And MMNT's usual intuition of when to reinterpret elements of a play and when to stay tried-and-true holds fast in the musical's leading couple. Pant's take on Melchior as the tortured soul who questions society continues to embody the pangs of growing up, losing innocence, and gaining knowledge in a world where ignorance is bliss. On the other hand, Garza reinterprets Wendla less with the innocent, doe-eyed elements we're accustomed to than with a 21st century fire. Her confidence and driving curiosity claim women's natural right to sexuality, bucking shame at the door.

This rendition's strong base in movement reminds us how grounded in the body sexuality is, how natural and universal it is, and in doing so questions why we've made it into anything more than natural. As Melchior says in one of his more humble yet altogether bright lines, "Shame is nothing but a product of education."


Spring Awakening

Mary Moody Northen The­atre at St. Edward’s Univ., 3001 S. Congress
www.stedwards.edu/theatre
Through April 14
Running time: 2 hr., 10 min.

A note to readers: Bold and uncensored, The Austin Chronicle has been Austin’s independent news source for over 40 years, expressing the community’s political and environmental concerns and supporting its active cultural scene. Now more than ever, we need your support to continue supplying Austin with independent, free press. If real news is important to you, please consider making a donation of $5, $10 or whatever you can afford, to help keep our journalism on stands.

Support the Chronicle  

READ MORE
More Mary Moody Northen Theatre
Mary Moody Northen Theatre's <i>The Curious Incident of the Dog in the Night-Time</i>
Mary Moody Northen Theatre's The Curious Incident of the Dog in the Night-Time
This moving, transformative show gives its autistic hero a deep and engaging humanity

Laura Jones, Feb. 21, 2020

Mary Moody Northen Theatre's <i>The Three Musketeers</i>
Mary Moody Northen Theatre's The Three Musketeers
A contemporary script, powerful acting, and fantastic swordplay combine to create a heroic journey that's fun and easy to get lost in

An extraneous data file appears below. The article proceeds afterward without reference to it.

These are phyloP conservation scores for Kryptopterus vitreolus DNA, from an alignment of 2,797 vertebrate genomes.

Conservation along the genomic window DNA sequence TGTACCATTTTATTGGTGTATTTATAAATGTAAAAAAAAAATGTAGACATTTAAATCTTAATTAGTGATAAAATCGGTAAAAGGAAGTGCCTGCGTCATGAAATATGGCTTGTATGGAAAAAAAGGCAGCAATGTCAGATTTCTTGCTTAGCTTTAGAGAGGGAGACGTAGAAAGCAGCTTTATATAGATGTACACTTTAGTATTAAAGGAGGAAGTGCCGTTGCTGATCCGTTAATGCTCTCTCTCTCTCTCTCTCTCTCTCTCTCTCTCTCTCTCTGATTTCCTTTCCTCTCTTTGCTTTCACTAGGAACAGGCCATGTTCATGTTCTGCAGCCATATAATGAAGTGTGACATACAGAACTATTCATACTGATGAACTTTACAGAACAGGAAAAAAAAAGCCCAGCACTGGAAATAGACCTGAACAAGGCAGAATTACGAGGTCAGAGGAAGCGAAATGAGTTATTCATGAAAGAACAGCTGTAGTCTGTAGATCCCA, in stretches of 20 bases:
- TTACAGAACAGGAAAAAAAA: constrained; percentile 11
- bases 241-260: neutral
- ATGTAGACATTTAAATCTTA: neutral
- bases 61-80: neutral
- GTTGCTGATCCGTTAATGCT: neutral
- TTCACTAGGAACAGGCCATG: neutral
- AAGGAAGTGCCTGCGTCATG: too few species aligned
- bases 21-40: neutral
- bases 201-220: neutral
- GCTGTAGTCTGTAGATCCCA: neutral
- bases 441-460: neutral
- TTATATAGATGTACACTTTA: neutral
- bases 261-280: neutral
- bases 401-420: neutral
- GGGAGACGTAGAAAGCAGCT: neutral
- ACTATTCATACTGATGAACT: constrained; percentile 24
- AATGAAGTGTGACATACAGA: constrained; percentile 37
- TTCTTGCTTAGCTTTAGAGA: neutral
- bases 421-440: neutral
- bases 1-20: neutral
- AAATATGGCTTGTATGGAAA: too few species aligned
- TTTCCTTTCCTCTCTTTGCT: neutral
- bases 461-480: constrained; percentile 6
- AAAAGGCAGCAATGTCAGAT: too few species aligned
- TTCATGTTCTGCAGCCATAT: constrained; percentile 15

Trey Gutierrez, Feb. 22, 2019

More Spring Awakening
Arts Review
Spring Awakening
At Zach, foot-stomping teens score a victory for love and courage over fear

Elizabeth Cobbe, Oct. 21, 2011

More Arts Reviews
Theatre Review: Trinity Street Playhouse’s <i>A Million More to Go</i>
Theatre Review: Trinity Street Playhouse’s A Million More to Go
Play examines preposterous political climes with chuckles galore

Cat McCarrey, June 21, 2024

Hyde Park’s <i>My H-E-B</i> Shows Humanity, Explored
Hyde Park’s My H-E-B Shows Humanity, Explored
Like the store, in this work the people matter

Cat McCarrey, June 14, 2024

More by Lilli Hime
Local Bakers Feed a Hunger to Serve Their Community
Local Bakers Feed a Hunger to Serve Their Community
Making cookies and sandwiches is critical to community health

May 21, 2021

Scenes From Saturday’s Stop Asian Hate Rally and Vigil
Scenes From Saturday’s Stop Asian Hate Rally and Vigil
Asian American communities gather together and refuse to be silenced

April 23, 2021

KEYWORDS FOR THIS STORY

Mary Moody Northen Theatre, Spring Awakening, St. Edward's University, Danny Herman, Rocker Verastique, Natalia Garza, Jackson Pant, Weston Smith

MORE IN THE ARCHIVES
One click gets you all the newsletters listed below

Breaking news, arts coverage, and daily events

Keep up with happenings around town

Kevin Curtin's bimonthly cannabis musings

Austin's queerest news and events

Eric Goodman's Austin FC column, other soccer news

Information is power. Support the free press, so we can support Austin.   Support the Chronicle